In a dramatic break from enshrined medical dogma, the US Preventive Task Force revised their guidelines for breast cancer screening with mammography, published in the Annals of Internal Medicine. While previous guidelines started at age 40, the panel now advises against screening the 40-50 age group, because current science based medicine indicates more harm than benefit. The guidelines are now up to date with the European Guidelines which screen women age 50-69 every two years.
Setting Back Evidence-Based-Medicine with Fear Mongering
The mainstream media, government and corporate medicine have strongly opposed the revised guidelines with slick marketing techniques, and fear mongering with appeals to emotion rather than evidence based medicine. Kathleen Sebelius, for example, appeared on national television advising women to ignore her own Department's task force panel, and start mammogram screening at 40. The opposing criticism has at times been bizarre and comical, with one author claiming the new guidelines will cause 47,000 deaths. This would be a impossible, since this exceeds the 30,000 deaths annually before the screening era. These opposing views avoid the real problems with screening mammography.
The Basic Problem With Screening Mammography
The basic problem with screening for breast cancer with mammography is the "reservoir of silent disease". A series of autopsy studies show that indolent breast cancers are common in the population. These early cancers, called DCIS, are silent and rarely cause clinical disease. The most impressive study was from Denmark in 1987. The Danish group used specimen radiography on autopsy samples, which most closely approximates what screening mammography does, searching for and finding small clusters of calcifications.The Danish team found breast cancer in one out of five women, most of which was DCIS (ductal carcinoma in situ).
One out of 5 women show breast cancer at autopsy, yet only 2 to 3 women per 10,000 die from breast cancer annually. (20% vs .03%) This indicates a disconnect between the huge reservoir of silent and clinically insignificant disease, and the much smaller number of invasive breast cancer presenting clinically.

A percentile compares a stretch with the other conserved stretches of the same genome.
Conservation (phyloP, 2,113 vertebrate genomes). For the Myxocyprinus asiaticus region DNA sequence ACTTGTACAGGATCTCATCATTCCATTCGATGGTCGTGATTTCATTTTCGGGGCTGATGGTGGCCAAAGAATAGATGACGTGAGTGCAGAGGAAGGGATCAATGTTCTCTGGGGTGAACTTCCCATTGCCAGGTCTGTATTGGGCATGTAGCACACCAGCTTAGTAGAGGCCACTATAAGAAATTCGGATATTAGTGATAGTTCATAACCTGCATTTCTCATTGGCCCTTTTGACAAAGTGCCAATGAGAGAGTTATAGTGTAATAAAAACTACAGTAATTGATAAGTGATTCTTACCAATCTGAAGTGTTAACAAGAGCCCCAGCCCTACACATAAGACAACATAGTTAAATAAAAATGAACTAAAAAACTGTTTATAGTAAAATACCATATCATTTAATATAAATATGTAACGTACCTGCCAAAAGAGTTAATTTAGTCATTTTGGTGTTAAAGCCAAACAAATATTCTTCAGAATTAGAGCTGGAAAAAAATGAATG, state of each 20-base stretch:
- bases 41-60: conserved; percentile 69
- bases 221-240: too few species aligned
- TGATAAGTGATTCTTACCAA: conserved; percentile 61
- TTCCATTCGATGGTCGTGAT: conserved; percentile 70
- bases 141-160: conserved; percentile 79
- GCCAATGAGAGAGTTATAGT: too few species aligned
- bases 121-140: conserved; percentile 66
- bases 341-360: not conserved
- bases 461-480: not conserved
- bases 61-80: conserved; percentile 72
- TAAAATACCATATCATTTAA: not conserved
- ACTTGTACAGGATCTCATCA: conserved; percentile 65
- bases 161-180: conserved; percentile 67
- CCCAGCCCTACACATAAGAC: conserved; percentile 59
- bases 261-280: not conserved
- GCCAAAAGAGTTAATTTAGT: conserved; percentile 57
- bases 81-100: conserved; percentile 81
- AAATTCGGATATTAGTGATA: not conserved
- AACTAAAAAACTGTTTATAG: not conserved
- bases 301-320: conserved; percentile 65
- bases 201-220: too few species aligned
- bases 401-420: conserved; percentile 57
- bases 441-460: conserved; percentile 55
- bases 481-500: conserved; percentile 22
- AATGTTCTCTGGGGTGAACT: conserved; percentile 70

DCIS in 18% of the Population
Current screening mammography technology detects 60,000 cases of DCIS annually, and yet, this is only a small fraction of total DCIS present in one out of five women in the population. DCIS is ductal carcinoma in situ, an early form of cancer with a good prognosis, a 98% five year survival with no treatment. I expect future refinements in xray technology to allow detection of even greater numbers of DCIS cases which have small calcifications. Ultimately the technology will catch up and replicate the Danish autopsy findings.
Do we really want to be detecting DCIS in one out of five women, and submit all these women to biopsy and lumpectomy? This is exactly what is advocated by the corporate-government-media sponsored mammography screening programs.
Just Stop Calling It Cancer
Recently, an NIH panel asked pathologists to stop calling DCIS cancer. Here is the NIH Consensus statement: "Because of the noninvasive nature of DCIS, coupled with its favorable prognosis, strong consideration should be given to elimination of the use of the anxiety-producing term "carcinoma" from the description of DCIS. "
Less is Better
I beg to offer a differing opinion more in line with the US Preventive Task Force revisions. The detection of massive numbers of cases of DCIS results in harm from over-treatment of the population with little benefit in terms of reduced mortality from breast cancer. This opinion is echoed by Dr Laura Essermanin a recent JAMA article on the limitations, and disappointing benefits of screening mammography.
Twenty Years of Data
We now have twenty years of breast cancer data during the screening era, and Dr Laura Esserman concludes, the incidence of early stage breast cancer has decreased due to mammography, yet the incidence rates for advanced cancers have not declined as expected. She says:
"One possible explanation is that screening may be increasing the burden of low-risk cancers without significantly reducing the burden of more aggressively growing cancers and therefore not resulting in the anticipated reduction in cancer mortality."